This Dewey post is breaking allllll the rules by showing up on the first Tuesday of the month instead of the last Tuesday of the previous. Imagine this post in a leather jacket and riding a motorcycle, because it’s bad to the bone.
(I just really wanted to keep those travel-themed posts together, because splitting them up felt wrong.)
Anyway, after ten awesomely educational months of nonfiction reading, we’re now in the final section of the Dewey Decimal system! (But not the final post of this series… Will explain at the end.) The 900s are all about history, and my pick to read was Thunder Dog: The True Story of a Blind Man, His Guide Dog, and the Triumph of Trust at Ground Zero, by Michael Hingson, DD# 974.71044. Since this was a personal account more than academic, my post will not list factoids but instead summarize Hingson’s experience of escaping the Twin Towers during the harrowing attacks of 9/11.
Hingson has been blind almost since his birth in 1950. A premature baby, the doctors placed him in an incubator which they pumped with pure oxygen until his lungs grew stronger. This practice, it was later discovered, caused the blood vessels in the back of Hingson’s eyes to constrict, which in turn caused the vessels to leak, scar, and eventually damage the retina too severely to function (page xii). But Hingson wasn’t raised with limitations. He attended a standard public and even rode his bike around the neighborhood, clicking his tongue to sense vibrations from trees, walls, and other surrounding obstacles (page 37). He used the same technique with a cane, listening to the echos that came from his tapping to judge what objects were near. “For example,” he wrote, “if I’m walking in a parking lot, the sound of the tap changes if there is a parked car in front of me… The tap sounds change again as I near the curb, the sound waves bouncing off the six inches of cement…” (page 94).
On the morning of September 11th, 2001, Hingson and his guide dog Roselle went to work at the Twin Towers as usual. At 8:46am, a enormous BOOM occurred, rocking the tower and tilting it so far that Hingson was sure it would plunge towards the ground. In the floors above him and his friend (who described the sight),the windows had blown out, fire was raging, and debris was falling past the windows (page 9-10).
As terrifying as that moment was, and despite his lack of visual information about what was happening, Hingson had an important clue the others didn’t. “Even while the people in the conference room screamed,” Hingston wrote, “Roselle sat next to me, as calm as ever. … If she had sensed danger, she would have acted differently” (page 11-12). Following his guide dog’s example, Hingson moved without panic towards the stairwell.
The upper floors did not fair as well. From USA Today: “A deafening explosion and a searing blast of heat ripped through the [78th floor] lobby. The air turned black with smoke. Flames burst out of elevators. Walls and the ceiling crumbled into a foot of debris on the floor. Shards of glass flew like thrown knives” (page 17).
Here is where reading became emotionally difficult, because while we know Hingson made it out, a colossal number of others didn’t. Many passages put a hard pit of sadness in my belly.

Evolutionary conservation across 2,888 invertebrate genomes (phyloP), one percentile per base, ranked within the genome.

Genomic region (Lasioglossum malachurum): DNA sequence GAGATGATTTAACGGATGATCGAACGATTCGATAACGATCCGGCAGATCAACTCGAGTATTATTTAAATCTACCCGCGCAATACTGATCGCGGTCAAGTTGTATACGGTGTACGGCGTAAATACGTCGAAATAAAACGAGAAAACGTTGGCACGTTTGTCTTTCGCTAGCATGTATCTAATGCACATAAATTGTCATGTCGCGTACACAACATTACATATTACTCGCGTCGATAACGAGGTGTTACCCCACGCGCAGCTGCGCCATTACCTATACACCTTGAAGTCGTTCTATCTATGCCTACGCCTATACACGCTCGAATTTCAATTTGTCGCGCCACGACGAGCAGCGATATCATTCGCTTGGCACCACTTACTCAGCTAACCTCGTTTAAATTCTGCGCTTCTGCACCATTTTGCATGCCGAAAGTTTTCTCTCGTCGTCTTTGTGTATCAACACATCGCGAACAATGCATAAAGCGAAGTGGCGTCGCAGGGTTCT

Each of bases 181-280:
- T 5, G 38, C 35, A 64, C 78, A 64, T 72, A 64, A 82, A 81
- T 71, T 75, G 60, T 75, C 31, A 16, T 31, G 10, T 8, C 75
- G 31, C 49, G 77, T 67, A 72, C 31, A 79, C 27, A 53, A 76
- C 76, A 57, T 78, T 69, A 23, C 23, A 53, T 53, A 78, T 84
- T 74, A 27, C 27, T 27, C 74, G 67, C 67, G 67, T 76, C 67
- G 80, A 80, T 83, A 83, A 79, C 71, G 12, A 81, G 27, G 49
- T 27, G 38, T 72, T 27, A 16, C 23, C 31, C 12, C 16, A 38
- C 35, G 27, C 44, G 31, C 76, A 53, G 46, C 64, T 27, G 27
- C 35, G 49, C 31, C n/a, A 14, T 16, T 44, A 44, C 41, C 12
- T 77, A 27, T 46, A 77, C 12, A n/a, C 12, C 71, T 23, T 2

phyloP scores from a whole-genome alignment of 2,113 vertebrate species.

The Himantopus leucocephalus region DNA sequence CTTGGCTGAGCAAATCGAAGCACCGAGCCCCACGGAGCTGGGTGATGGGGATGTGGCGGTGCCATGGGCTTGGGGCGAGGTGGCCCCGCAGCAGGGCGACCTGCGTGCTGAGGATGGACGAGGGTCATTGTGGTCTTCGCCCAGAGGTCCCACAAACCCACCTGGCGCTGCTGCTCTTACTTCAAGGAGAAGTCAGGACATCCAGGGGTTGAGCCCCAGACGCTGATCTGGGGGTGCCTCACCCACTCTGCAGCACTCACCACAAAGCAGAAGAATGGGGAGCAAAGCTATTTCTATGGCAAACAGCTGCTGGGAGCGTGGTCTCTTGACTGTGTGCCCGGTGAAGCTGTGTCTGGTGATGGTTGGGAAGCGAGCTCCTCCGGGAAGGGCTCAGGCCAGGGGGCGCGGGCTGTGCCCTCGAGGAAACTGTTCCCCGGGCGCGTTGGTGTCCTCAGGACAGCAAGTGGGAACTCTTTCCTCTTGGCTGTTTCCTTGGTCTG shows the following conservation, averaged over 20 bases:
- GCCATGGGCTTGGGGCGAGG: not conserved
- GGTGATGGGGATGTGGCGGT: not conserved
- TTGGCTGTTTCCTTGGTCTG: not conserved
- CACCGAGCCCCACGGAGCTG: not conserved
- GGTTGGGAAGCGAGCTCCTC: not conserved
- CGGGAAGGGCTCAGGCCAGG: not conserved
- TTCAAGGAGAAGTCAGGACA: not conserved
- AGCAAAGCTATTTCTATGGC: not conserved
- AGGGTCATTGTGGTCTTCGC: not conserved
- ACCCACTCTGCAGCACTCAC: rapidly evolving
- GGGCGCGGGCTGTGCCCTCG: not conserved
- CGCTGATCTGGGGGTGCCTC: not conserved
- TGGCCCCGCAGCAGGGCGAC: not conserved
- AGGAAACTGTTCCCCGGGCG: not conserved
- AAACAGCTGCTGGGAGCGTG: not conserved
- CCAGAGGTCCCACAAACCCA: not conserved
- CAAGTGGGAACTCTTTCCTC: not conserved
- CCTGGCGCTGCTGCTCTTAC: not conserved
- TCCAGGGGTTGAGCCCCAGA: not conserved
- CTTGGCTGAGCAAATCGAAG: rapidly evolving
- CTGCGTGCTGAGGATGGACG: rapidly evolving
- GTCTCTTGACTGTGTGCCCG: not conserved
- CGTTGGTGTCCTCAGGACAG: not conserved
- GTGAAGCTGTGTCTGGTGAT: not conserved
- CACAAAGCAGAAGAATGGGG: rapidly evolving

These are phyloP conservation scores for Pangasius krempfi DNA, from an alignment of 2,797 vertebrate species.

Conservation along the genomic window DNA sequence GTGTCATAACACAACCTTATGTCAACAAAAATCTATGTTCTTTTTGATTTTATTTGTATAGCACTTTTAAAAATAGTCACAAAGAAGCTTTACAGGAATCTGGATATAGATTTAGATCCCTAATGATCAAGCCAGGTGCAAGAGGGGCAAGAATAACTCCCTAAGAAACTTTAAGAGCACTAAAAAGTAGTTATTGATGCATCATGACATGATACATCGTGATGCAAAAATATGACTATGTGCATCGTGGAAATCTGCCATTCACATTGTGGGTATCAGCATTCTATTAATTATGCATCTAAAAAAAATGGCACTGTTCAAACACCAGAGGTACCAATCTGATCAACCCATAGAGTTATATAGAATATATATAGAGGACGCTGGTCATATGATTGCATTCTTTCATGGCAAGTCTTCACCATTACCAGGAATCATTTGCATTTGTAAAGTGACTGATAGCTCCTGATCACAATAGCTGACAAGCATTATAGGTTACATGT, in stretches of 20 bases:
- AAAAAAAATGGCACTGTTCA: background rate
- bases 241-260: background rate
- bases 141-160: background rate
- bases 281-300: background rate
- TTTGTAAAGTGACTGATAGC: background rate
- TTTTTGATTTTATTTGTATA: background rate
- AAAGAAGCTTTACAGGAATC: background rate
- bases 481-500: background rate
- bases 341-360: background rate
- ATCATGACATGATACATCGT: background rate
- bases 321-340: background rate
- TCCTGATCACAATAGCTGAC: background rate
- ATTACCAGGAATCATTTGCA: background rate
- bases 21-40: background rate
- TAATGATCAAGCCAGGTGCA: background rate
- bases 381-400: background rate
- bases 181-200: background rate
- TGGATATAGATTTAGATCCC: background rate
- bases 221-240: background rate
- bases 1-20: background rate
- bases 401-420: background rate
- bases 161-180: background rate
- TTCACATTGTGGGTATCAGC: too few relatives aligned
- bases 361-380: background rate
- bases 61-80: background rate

As they walked down the 78 flights of stairs, burn victims were carried past them. Hingson’s friend described them to him: “A woman… She is burned so bad that she doesn’t even look like a human being. … Deep in shock, she walks like a zombie, eyes straight ahead and expressionless. Her clothes are partly burned off, her skin blistered and separating, her blonde hair caked in gray slime” (page 49).
The stairwell was full with the odor of jet fuel – “a toxic stench beginning to sink into my throat and my lungs,” Hingson wrote. Like gulping a shot of kerosene” (page 33). When they finally made it to the bottom floor, it was covered with debris and water from the sprinklers. Outside, Hingson called his wife to tell her he was okay.
When the first tower came down, Hingson could only hear the screams, the ripping steel, the shattering windows. “A cross between a freight train and a waterfall of breaking glass,” Hingson described it (page 109). Hingson, his friend, and his dog all sprinted for their lives. A cloud of dust 300 feet tall blasted them with smoke, vapors, and gravel. Later he heard news reports of “eight-ton steel I-beams tumbling end over end. Cars launched through the air with chunks of concrete, metal ductwork, and shards of glass” (page 109-110).
Miraculously Hingson and his friend found each other. They walked to Manhattan where trains were still running out of Penn Station, and made it home. Afterward, Hingson did a number of interviews, including one with Larry King, where he was able to spread the word about his most passionate topic: the capabilities of blind people.
And let’s not forget the capabilities of guide dogs! The book didn’t go very deeply into guide dog training, so if you’re curious, check out these two amazing reads by Susannah Charleson: Scent of the Missing, about search-and-rescue dogs, and The Possibility Dogs, about service dogs for both physical disability and mental health.
That’s it for this post, but as I mentioned earlier, we’re not done yet! As a bonus round, I decided to include the section for memoirs and biographies, Dewey Decimal # 92. Technically 92 is part of the 900s, as 92 is short for 920. But my library splits the section off on its own, and the year’s not over yet, so why not!